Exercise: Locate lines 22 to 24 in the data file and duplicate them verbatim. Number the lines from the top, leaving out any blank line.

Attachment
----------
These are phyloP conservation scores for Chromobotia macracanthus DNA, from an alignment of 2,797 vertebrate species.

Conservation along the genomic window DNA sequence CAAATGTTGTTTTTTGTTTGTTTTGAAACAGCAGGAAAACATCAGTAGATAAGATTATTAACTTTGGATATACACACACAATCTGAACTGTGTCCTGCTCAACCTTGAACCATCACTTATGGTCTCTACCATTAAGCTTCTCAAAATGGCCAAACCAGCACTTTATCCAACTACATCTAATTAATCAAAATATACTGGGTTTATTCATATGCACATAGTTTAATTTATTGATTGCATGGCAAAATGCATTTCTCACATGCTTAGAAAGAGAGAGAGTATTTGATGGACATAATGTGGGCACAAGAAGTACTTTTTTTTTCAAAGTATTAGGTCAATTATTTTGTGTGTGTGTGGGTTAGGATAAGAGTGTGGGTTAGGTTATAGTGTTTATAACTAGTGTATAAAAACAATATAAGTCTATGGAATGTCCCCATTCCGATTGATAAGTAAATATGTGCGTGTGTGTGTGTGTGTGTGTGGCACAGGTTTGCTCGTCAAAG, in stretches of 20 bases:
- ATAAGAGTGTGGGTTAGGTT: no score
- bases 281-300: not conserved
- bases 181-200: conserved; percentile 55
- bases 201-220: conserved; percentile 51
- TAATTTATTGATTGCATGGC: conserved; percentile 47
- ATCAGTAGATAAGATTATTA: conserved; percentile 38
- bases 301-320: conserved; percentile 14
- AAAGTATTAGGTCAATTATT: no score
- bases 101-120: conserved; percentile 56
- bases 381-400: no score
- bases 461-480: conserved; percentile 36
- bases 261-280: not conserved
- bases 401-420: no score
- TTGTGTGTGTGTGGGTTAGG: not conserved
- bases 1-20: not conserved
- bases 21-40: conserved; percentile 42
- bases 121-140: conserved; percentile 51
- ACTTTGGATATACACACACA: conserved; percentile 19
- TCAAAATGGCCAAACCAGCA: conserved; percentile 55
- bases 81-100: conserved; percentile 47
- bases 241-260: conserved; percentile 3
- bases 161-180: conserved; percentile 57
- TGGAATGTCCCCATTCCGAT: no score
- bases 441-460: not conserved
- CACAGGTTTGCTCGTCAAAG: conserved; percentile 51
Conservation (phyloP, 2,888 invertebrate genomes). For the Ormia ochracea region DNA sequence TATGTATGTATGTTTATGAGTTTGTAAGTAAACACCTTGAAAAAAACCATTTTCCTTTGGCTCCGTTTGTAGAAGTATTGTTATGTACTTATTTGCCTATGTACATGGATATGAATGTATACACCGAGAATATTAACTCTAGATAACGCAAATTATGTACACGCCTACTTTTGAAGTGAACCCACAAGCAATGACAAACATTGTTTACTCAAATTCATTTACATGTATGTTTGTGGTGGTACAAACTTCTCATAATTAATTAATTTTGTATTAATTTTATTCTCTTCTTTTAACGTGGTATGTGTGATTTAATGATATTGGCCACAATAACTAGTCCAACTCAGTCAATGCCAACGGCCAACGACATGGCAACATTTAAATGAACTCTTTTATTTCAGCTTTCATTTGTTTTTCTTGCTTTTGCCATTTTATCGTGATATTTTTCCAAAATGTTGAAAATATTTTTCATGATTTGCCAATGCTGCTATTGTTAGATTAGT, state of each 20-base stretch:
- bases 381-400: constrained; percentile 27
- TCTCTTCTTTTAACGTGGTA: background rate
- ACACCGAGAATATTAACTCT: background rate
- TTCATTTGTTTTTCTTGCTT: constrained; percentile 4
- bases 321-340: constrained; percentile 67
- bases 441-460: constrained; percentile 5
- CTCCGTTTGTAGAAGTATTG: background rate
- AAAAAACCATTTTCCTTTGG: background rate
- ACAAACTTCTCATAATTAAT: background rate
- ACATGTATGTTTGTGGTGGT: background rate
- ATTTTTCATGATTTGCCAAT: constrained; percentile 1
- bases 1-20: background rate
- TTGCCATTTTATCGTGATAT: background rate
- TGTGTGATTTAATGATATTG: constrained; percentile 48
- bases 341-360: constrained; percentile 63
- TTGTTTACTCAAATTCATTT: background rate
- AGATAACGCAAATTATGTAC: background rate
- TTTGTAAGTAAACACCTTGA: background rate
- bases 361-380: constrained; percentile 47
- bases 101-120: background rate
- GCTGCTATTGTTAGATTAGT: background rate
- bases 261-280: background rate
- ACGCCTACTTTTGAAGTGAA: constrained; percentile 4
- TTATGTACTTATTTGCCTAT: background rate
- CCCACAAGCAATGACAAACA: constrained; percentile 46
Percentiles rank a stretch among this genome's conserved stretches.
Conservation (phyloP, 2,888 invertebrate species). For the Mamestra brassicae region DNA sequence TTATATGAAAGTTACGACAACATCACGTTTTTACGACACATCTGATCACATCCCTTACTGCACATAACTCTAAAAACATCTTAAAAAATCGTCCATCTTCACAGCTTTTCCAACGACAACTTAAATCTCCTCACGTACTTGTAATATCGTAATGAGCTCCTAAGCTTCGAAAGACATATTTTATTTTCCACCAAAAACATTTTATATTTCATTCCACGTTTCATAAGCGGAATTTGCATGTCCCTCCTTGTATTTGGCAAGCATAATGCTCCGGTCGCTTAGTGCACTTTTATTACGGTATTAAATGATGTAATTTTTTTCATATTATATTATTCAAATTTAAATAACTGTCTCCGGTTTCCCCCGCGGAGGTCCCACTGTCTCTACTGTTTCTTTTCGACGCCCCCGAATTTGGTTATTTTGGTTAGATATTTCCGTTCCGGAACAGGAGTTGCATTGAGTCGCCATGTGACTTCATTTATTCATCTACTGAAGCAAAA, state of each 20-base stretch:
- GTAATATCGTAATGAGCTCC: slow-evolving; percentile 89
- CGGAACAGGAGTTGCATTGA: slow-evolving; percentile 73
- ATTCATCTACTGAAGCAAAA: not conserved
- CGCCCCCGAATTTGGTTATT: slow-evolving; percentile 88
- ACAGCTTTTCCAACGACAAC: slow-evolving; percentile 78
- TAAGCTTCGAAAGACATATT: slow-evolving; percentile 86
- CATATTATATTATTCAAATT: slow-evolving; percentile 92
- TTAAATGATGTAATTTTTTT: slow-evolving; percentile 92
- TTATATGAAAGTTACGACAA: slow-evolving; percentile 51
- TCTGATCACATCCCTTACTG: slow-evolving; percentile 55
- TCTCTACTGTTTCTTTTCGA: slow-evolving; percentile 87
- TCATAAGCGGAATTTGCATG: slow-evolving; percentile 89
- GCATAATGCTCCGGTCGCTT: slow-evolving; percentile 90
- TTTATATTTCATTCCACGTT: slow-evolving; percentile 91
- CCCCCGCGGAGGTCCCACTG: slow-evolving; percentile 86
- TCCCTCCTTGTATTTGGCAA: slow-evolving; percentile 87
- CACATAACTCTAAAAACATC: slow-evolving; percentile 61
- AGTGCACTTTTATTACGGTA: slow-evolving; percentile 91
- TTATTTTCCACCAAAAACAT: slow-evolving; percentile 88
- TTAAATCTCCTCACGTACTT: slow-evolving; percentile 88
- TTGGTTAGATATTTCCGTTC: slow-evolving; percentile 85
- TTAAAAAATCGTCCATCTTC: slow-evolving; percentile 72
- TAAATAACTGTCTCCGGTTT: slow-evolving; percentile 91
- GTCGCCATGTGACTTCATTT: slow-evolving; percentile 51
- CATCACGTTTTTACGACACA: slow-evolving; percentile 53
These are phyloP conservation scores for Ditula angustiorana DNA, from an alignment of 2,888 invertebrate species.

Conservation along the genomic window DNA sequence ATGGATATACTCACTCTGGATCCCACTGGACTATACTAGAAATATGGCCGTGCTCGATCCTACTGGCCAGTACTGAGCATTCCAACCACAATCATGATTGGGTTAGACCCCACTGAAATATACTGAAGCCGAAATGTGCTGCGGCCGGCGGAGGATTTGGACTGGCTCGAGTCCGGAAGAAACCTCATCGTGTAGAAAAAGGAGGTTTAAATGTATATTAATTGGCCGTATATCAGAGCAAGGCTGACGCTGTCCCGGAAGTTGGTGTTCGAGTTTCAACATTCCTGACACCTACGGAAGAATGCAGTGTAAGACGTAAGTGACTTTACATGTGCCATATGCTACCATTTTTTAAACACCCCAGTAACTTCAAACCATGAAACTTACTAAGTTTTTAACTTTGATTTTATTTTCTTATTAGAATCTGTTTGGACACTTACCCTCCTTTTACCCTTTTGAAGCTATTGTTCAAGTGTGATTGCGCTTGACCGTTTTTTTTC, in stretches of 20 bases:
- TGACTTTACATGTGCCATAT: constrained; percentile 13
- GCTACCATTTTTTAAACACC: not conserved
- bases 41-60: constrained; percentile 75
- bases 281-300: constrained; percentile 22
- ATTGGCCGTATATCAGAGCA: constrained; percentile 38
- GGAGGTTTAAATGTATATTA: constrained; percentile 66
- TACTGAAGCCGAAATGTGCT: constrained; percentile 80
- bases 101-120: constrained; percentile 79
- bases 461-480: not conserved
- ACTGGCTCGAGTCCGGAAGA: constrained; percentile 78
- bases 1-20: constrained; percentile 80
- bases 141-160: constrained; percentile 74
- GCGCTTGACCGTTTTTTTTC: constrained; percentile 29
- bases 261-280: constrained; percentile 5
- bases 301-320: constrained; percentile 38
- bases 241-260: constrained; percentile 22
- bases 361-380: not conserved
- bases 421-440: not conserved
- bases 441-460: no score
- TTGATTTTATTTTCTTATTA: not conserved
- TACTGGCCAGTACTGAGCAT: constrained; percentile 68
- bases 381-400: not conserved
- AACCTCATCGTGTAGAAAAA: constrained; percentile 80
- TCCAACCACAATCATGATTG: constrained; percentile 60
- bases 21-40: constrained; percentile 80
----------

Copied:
- bases 81-100: conserved; percentile 47
- bases 241-260: conserved; percentile 3
- bases 161-180: conserved; percentile 57